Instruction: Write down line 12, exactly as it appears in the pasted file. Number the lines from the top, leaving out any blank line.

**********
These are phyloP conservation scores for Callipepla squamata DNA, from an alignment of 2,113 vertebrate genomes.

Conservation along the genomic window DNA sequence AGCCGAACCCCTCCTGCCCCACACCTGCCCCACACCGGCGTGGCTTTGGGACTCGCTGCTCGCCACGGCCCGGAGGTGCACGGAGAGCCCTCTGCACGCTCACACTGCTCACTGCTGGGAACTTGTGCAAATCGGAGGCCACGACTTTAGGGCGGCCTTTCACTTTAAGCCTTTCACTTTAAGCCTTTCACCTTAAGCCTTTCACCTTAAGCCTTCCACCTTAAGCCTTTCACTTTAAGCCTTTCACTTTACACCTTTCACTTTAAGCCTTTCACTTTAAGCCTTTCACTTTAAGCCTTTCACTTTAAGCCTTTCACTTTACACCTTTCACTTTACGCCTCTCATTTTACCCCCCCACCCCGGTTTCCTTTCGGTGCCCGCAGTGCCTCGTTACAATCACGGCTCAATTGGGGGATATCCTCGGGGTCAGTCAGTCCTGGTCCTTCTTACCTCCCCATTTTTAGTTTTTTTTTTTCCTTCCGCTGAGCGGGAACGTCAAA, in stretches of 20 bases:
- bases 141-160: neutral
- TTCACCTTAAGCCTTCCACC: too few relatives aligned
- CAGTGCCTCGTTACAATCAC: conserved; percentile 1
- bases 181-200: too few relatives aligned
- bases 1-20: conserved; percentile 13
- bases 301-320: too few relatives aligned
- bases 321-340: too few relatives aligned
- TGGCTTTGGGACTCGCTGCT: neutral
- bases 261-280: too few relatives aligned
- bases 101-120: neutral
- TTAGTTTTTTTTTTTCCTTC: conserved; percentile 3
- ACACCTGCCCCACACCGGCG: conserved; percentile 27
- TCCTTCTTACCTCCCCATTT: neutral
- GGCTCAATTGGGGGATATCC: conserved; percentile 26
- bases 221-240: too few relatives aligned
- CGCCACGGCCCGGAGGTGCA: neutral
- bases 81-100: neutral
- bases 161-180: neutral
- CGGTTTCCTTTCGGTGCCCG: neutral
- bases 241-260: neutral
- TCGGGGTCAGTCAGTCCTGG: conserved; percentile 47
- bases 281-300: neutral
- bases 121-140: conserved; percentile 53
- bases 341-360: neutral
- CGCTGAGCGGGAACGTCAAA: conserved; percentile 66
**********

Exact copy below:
- bases 101-120: neutral